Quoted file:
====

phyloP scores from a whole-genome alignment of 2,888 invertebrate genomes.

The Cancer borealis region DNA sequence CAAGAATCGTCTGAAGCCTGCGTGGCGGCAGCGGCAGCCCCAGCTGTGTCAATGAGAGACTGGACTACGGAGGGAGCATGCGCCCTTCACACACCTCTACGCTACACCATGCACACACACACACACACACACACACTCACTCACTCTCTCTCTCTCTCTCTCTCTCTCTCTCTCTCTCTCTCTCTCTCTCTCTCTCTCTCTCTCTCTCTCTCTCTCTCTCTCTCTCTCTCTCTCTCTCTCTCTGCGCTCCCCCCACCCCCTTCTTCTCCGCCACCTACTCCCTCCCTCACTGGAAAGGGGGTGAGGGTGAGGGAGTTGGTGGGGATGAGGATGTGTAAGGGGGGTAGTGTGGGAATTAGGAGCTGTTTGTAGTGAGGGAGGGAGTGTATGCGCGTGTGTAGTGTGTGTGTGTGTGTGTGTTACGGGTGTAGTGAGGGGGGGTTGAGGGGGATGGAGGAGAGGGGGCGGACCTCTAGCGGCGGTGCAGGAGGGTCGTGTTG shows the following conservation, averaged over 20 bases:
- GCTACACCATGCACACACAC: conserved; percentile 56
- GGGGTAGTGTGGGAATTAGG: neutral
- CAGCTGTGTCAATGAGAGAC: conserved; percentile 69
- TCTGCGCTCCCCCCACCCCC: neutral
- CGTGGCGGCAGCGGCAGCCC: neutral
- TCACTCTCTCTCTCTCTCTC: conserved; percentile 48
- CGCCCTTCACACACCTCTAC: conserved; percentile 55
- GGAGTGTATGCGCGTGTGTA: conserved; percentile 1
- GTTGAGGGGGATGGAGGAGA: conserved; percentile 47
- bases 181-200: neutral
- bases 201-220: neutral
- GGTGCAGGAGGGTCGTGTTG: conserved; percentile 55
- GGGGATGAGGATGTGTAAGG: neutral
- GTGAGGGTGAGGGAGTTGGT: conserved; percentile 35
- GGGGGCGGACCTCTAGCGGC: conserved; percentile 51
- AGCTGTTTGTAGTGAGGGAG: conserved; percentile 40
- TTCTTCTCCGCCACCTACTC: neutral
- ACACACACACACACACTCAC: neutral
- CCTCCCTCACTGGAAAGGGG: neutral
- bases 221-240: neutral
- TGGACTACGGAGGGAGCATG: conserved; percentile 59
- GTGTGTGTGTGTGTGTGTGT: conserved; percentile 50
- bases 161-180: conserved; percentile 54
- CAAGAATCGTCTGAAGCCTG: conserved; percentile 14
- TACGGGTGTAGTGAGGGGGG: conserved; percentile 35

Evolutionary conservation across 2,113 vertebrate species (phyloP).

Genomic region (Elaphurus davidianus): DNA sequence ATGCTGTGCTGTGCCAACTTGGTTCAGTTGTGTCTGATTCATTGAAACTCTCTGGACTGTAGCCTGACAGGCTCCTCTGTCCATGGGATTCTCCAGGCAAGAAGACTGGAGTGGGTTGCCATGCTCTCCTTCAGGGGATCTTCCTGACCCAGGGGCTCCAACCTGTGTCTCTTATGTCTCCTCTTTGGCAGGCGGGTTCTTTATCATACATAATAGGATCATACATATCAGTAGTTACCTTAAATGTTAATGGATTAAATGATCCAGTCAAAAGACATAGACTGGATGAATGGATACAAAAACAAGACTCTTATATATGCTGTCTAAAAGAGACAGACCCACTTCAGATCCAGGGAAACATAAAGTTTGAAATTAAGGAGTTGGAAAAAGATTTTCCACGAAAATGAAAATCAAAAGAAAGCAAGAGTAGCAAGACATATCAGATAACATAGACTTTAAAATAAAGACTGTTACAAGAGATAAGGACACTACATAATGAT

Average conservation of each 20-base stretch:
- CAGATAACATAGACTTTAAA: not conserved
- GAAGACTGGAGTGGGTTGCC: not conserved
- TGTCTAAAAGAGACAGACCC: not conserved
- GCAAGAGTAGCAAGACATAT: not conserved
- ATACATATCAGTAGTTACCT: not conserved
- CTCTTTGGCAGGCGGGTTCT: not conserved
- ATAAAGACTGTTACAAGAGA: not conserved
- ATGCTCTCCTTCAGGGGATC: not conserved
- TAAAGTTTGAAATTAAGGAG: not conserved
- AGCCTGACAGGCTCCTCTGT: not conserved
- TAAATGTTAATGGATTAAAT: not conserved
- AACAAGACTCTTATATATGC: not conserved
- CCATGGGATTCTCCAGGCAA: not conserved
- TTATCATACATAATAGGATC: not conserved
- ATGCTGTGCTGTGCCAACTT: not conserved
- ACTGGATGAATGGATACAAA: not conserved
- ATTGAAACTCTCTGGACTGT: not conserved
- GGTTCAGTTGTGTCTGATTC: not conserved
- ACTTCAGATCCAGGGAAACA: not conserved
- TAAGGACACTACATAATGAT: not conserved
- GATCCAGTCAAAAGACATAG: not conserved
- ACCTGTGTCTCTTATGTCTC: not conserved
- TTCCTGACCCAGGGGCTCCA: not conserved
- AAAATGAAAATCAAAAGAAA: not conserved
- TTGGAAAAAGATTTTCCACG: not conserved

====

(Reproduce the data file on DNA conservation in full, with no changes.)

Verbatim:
phyloP scores from a whole-genome alignment of 2,888 invertebrate genomes.

The Cancer borealis region DNA sequence CAAGAATCGTCTGAAGCCTGCGTGGCGGCAGCGGCAGCCCCAGCTGTGTCAATGAGAGACTGGACTACGGAGGGAGCATGCGCCCTTCACACACCTCTACGCTACACCATGCACACACACACACACACACACACACTCACTCACTCTCTCTCTCTCTCTCTCTCTCTCTCTCTCTCTCTCTCTCTCTCTCTCTCTCTCTCTCTCTCTCTCTCTCTCTCTCTCTCTCTCTCTCTCTCTCTCTCTGCGCTCCCCCCACCCCCTTCTTCTCCGCCACCTACTCCCTCCCTCACTGGAAAGGGGGTGAGGGTGAGGGAGTTGGTGGGGATGAGGATGTGTAAGGGGGGTAGTGTGGGAATTAGGAGCTGTTTGTAGTGAGGGAGGGAGTGTATGCGCGTGTGTAGTGTGTGTGTGTGTGTGTGTTACGGGTGTAGTGAGGGGGGGTTGAGGGGGATGGAGGAGAGGGGGCGGACCTCTAGCGGCGGTGCAGGAGGGTCGTGTTG shows the following conservation, averaged over 20 bases:
- GCTACACCATGCACACACAC: conserved; percentile 56
- GGGGTAGTGTGGGAATTAGG: neutral
- CAGCTGTGTCAATGAGAGAC: conserved; percentile 69
- TCTGCGCTCCCCCCACCCCC: neutral
- CGTGGCGGCAGCGGCAGCCC: neutral
- TCACTCTCTCTCTCTCTCTC: conserved; percentile 48
- CGCCCTTCACACACCTCTAC: conserved; percentile 55
- GGAGTGTATGCGCGTGTGTA: conserved; percentile 1
- GTTGAGGGGGATGGAGGAGA: conserved; percentile 47
- bases 181-200: neutral
- bases 201-220: neutral
- GGTGCAGGAGGGTCGTGTTG: conserved; percentile 55
- GGGGATGAGGATGTGTAAGG: neutral
- GTGAGGGTGAGGGAGTTGGT: conserved; percentile 35
- GGGGGCGGACCTCTAGCGGC: conserved; percentile 51
- AGCTGTTTGTAGTGAGGGAG: conserved; percentile 40
- TTCTTCTCCGCCACCTACTC: neutral
- ACACACACACACACACTCAC: neutral
- CCTCCCTCACTGGAAAGGGG: neutral
- bases 221-240: neutral
- TGGACTACGGAGGGAGCATG: conserved; percentile 59
- GTGTGTGTGTGTGTGTGTGT: conserved; percentile 50
- bases 161-180: conserved; percentile 54
- CAAGAATCGTCTGAAGCCTG: conserved; percentile 14
- TACGGGTGTAGTGAGGGGGG: conserved; percentile 35

Evolutionary conservation across 2,113 vertebrate species (phyloP).

Genomic region (Elaphurus davidianus): DNA sequence ATGCTGTGCTGTGCCAACTTGGTTCAGTTGTGTCTGATTCATTGAAACTCTCTGGACTGTAGCCTGACAGGCTCCTCTGTCCATGGGATTCTCCAGGCAAGAAGACTGGAGTGGGTTGCCATGCTCTCCTTCAGGGGATCTTCCTGACCCAGGGGCTCCAACCTGTGTCTCTTATGTCTCCTCTTTGGCAGGCGGGTTCTTTATCATACATAATAGGATCATACATATCAGTAGTTACCTTAAATGTTAATGGATTAAATGATCCAGTCAAAAGACATAGACTGGATGAATGGATACAAAAACAAGACTCTTATATATGCTGTCTAAAAGAGACAGACCCACTTCAGATCCAGGGAAACATAAAGTTTGAAATTAAGGAGTTGGAAAAAGATTTTCCACGAAAATGAAAATCAAAAGAAAGCAAGAGTAGCAAGACATATCAGATAACATAGACTTTAAAATAAAGACTGTTACAAGAGATAAGGACACTACATAATGAT

Average conservation of each 20-base stretch:
- CAGATAACATAGACTTTAAA: not conserved
- GAAGACTGGAGTGGGTTGCC: not conserved
- TGTCTAAAAGAGACAGACCC: not conserved
- GCAAGAGTAGCAAGACATAT: not conserved
- ATACATATCAGTAGTTACCT: not conserved
- CTCTTTGGCAGGCGGGTTCT: not conserved
- ATAAAGACTGTTACAAGAGA: not conserved
- ATGCTCTCCTTCAGGGGATC: not conserved
- TAAAGTTTGAAATTAAGGAG: not conserved
- AGCCTGACAGGCTCCTCTGT: not conserved
- TAAATGTTAATGGATTAAAT: not conserved
- AACAAGACTCTTATATATGC: not conserved
- CCATGGGATTCTCCAGGCAA: not conserved
- TTATCATACATAATAGGATC: not conserved
- ATGCTGTGCTGTGCCAACTT: not conserved
- ACTGGATGAATGGATACAAA: not conserved
- ATTGAAACTCTCTGGACTGT: not conserved
- GGTTCAGTTGTGTCTGATTC: not conserved
- ACTTCAGATCCAGGGAAACA: not conserved
- TAAGGACACTACATAATGAT: not conserved
- GATCCAGTCAAAAGACATAG: not conserved
- ACCTGTGTCTCTTATGTCTC: not conserved
- TTCCTGACCCAGGGGCTCCA: not conserved
- AAAATGAAAATCAAAAGAAA: not conserved
- TTGGAAAAAGATTTTCCACG: not conserved